London (AFP) -
Britain's government on Tuesday admitted that it may break international law by not applying parts of its Brexit divorce deal relating to Northern Ireland, as a top legal adviser quit, reportedly over the plans.
The developments clouded the resumption of already tense talks with the European Union on a future trade agreement after Britain left the bloc earlier this year.
Prime Minister Boris Johnson has said Britain will cope with the economic dislocation of crashing out of a transition period at the end of the year if there is no deal.
But the prospect has caused the pound to slump on currency markets and made UK businesses increasingly anxious, despite the government's bullish optimism.
London has urged Brussels to show 'more realism' about dealing with a heavyweight economic power on its newly shrunk borders, and indicated it will not compromise on its demands.
The government intends Wednesday to present legislation that could undercut its obligations in the Withdrawal Agreement it signed with the EU last year.
It insists the changes are technical and needed to ensure businesses in Northern Ireland can enjoy friction-free trade with both the EU and the rest of the UK from next year.
To a question in parliament, Northern Ireland Secretary Brandon Lewis conceded: 'Yes, this does break international law in a very specific and limited way.'
Since the plans first emerged on Monday, the EU and others have urged the UK to uphold its international treaty obligations, and warned a failure to do so could erode trust.
But Lewis said there were 'clear precedents' for such a move as circumstances change.
- 'Very unhappy' -
Lewis' admission came after the government confirmed that Jonathan Jones, the head of its legal department, had resigned.
The Financial Times reported he was 'very unhappy' about the decision to rewrite the Northern Ireland Protocol -- a vital part of the EU withdrawal pact designed to avoid a return to the decades of unrest caused by British rule in the province.
Johnson's spokesman refused to divulge whether the lawyer had refused to sign off the planned revisions.
'We are fully committed to implementing the Withdrawal Agreement and the Northern Ireland Protocol,' he told reporters.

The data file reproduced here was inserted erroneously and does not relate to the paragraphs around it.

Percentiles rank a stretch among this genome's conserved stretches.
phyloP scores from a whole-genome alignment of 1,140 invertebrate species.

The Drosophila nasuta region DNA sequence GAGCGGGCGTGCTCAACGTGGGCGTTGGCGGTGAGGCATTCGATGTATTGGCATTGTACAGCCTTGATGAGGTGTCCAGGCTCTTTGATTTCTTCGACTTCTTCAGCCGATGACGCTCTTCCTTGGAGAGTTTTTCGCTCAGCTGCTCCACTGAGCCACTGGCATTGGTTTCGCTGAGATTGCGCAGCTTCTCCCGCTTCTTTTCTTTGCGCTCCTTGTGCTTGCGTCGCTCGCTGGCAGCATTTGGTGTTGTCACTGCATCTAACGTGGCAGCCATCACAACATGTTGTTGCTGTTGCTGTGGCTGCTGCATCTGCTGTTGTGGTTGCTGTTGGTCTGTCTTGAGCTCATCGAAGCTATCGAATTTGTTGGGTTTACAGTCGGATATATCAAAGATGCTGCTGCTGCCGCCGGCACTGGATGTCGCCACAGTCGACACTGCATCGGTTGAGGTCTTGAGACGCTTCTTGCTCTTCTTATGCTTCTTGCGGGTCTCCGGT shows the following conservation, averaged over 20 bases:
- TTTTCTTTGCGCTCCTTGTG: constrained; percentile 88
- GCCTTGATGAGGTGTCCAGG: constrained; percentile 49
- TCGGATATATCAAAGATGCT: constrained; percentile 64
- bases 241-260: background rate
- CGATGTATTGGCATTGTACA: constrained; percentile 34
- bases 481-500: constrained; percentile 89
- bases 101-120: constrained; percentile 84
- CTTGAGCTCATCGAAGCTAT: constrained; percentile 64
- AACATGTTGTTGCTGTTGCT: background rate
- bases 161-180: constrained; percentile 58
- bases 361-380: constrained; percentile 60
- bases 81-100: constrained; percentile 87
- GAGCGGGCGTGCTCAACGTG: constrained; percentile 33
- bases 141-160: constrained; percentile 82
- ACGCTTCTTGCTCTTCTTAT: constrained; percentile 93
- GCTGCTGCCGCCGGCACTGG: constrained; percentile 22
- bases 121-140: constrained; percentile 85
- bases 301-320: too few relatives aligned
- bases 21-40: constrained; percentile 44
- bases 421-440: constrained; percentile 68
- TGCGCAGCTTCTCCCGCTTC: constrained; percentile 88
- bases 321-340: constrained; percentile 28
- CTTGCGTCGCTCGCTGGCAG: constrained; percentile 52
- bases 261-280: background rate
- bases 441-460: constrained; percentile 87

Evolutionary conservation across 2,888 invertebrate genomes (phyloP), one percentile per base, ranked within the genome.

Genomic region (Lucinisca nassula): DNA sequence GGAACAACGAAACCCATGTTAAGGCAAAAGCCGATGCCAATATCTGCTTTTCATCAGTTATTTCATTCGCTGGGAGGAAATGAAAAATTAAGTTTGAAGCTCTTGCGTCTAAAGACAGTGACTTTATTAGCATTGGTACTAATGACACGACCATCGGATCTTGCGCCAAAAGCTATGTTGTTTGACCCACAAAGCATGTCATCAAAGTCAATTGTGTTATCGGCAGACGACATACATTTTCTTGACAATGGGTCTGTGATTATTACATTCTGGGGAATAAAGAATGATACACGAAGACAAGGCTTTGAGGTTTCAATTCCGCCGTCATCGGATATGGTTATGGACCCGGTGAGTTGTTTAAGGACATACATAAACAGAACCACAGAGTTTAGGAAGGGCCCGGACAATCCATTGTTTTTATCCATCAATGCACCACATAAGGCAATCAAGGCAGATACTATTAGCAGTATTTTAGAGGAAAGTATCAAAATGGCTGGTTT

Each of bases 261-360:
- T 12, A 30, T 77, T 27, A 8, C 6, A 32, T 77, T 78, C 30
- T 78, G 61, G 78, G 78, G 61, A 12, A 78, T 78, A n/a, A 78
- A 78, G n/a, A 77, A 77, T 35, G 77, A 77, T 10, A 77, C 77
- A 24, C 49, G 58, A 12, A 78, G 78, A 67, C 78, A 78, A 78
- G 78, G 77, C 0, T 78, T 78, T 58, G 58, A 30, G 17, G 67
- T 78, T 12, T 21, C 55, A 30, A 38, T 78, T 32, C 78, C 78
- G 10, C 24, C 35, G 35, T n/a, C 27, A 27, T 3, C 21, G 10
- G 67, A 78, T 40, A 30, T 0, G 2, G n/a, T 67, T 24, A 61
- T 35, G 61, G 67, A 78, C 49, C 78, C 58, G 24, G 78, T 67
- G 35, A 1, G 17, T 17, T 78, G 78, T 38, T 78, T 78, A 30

But he stressed 'we cannot allow damaging default provisions to kick in' for Northern Ireland if London and Brussels fail to negotiate a deal this year.
The government's claim that it has only now found problems with the protocol prompted disbelief from opposition political parties.
They seized on Jones' exit to level new charges of incompetence against Johnson after months of policy U-turns in his government's coronavirus response.
Irish prime minister Micheal Martin said he was 'concerned about the lateness' of London's proposed changes and the prospect of it failing to implement an international treaty.
'We trust them to do so or they would render the talks process null and void,' he told the Irish Examiner newspaper.
EU chief Brexit negotiator Michel Barnier has also insisted signed agreements 'must be respected'.
Martin ruled out the return of a hard border between Ireland and Northern Ireland, a key part of the 1998 Good Friday Agreement that brought an end to 30 years of violence in the British-ruled province.
Northern Ireland will have Britain's only land border with the EU, and the Brexit protocol means the territory will continue to follow some of the bloc's rules to ensure the frontier remains open.
- Shock in Washington -
Britain also faced warnings from across the Atlantic of consequences for a separate US-UK trade deal if it backtracked on the EU Withdrawal Agreement.
Democratic congressman Brendan Boyle echoed House of Representatives Speaker Nancy Pelosi, who said last year no deal would be signed if it affected the Good Friday Agreement.
It would be 'very difficult to enter into a trade negotiation with a party that would have just ripped up a very important agreement to us', he told BBC radio.
Britain and the EU agree a deal must be struck by an EU summit in mid-October. But divisions remain on totemic issues such as state subsidies for industry and fishing rights.
Tim Bale, deputy director of the UK In A Changing Europe research group, told AFP the British government's move could be a 'negotiating ploy' to put pressure on Brussels.
But he cautioned that Johnson is also close to Brexiteer 'ultras' in his party, who would prefer to walk away entirely from the EU negotiations.